[seqfan] Re: Symmetric group S_n as product of at most A225788(n) cyclic subgroups.
W. Edwin Clark
wclark at mail.usf.edu
Sat May 25 22:47:51 CEST 2013
Concerning the sequence a(n) = smallest k such that the symmetric group S_n
is a product of k cyclic subgroups:
I calculate that for n from 1 to 7 we have a = 1,1,2,3,3,4,4. I used GAP
and a more or less brute force approach. Perhaps someone can do better?
The computation depends on the number of distinct cyclic subgroups of S_n
--given by http://oeis.org/A051625 Note that for n = 8 there are 14170
cyclic subgroups. Using the fact that we can fix one of the cyclic
subgroups to be generated by an element in one of the p(8) = 15 conjugacy
classes of S_8, this still means that to prove that a(8) is not 4 (see
lower bound below) requires checking possibly 15*14170^3 = 42677680695000
products of 4 cyclic subgroups of S_8. Or am I missing something?
Using the idea in the paper by Miklos Abert mentioned in A225788 it is
easy to see that if m is the maximal order of an element of of S_n (
http://oeis.org/A000793 ) then m^a(n) >= n! and hence a(n) >= log[m](n!).
The sequence log[m](n!), m = A000783(n):
1,1,2,3,3,4,4,4,5,5,6,5,6,6,6,7,7,7,7,8,8,9,8,9,9,9,9,9,10,
at the beginning matches the sequence a, and apparently is not in the OEIS
--Edwin
On Thu, May 23, 2013 at 8:22 PM, L. Edson Jeffery <lejeffery2 at gmail.com>wrote:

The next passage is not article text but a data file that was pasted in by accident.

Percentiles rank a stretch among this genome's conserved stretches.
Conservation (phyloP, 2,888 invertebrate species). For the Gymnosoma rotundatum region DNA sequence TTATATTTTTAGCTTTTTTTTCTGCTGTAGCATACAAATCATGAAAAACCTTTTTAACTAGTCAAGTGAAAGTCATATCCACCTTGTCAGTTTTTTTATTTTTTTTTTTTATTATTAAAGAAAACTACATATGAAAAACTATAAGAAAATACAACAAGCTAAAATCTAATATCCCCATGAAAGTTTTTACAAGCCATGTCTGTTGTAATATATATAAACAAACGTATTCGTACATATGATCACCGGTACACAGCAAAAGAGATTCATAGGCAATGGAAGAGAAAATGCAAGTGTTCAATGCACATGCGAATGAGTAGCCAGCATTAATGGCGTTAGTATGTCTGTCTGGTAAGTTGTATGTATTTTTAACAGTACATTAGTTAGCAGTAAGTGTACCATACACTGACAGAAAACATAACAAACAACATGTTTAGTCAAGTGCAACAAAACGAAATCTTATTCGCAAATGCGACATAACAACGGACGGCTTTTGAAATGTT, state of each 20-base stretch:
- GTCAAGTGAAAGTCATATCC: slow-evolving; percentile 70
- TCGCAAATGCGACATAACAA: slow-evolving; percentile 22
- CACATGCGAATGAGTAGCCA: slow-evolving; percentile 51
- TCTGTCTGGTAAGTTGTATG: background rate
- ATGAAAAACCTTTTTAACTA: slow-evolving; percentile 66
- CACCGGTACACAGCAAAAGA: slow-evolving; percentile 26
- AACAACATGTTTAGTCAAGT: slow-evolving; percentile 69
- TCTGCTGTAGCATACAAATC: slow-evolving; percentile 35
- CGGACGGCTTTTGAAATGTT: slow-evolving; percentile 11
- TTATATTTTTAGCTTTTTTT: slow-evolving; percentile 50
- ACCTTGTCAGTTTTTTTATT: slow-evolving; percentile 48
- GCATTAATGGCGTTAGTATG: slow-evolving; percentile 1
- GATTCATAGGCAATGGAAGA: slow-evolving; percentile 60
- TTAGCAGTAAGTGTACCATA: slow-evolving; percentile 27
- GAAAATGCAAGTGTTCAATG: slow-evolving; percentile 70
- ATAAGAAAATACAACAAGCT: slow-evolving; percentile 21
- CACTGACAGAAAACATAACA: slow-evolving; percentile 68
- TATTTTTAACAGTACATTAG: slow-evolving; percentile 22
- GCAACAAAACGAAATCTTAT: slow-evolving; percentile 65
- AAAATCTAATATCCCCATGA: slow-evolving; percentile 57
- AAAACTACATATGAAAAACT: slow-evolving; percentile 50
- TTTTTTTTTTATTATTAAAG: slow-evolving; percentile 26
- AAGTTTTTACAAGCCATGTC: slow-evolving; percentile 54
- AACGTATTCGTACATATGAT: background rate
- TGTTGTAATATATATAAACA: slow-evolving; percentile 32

> >On Thu, May 23, 2013 at 3:58 PM, Charles Greathouse <
> charles.greathouse at case.edu> wrote:
> >
> >I think the sequence can be defined unambiguously: Smallest k such that
> the
> >symmetric group S_n is a product of at most k cyclic subgroups. I would
> >love to see this sequence in the OEIS. Do we have any GAP experts who can
> >code this up?
> >
> >Charles Greathouse
> >Analyst/Programmer
> >Case Western Reserve University
>
> Charles,
>
> In retrospect, the definition "a(n) = least k such that the symmetric group
> S_n is a product of k cyclic subgroups" might be a better one (if the
> sequence can be determined) because of the following. For this idea, Abért
> gave the lower bound of (1 + o(1))*(n*log(n))^(1/2) cyclic subgroups. But
> for the upper bound (A225788) he pointed out the "obvious decomposition"
>
> S_n = [(1,2,...,n)][(1,2,...,n-1)]...[(1,2)]
>
> of S_n as a product of n-1 cyclic subgroups (replace the brackets [] with
> angled ones). Although I don't claim to understand all of this to any great
> depth, it appears that your idea for the sequence would reduce to just a(n)
> = n-1 which unfortunately does not seem terribly interesting. Can you use
> the above lower bound to produce another sequence like A255788?
>
> Ed Jeffery
>
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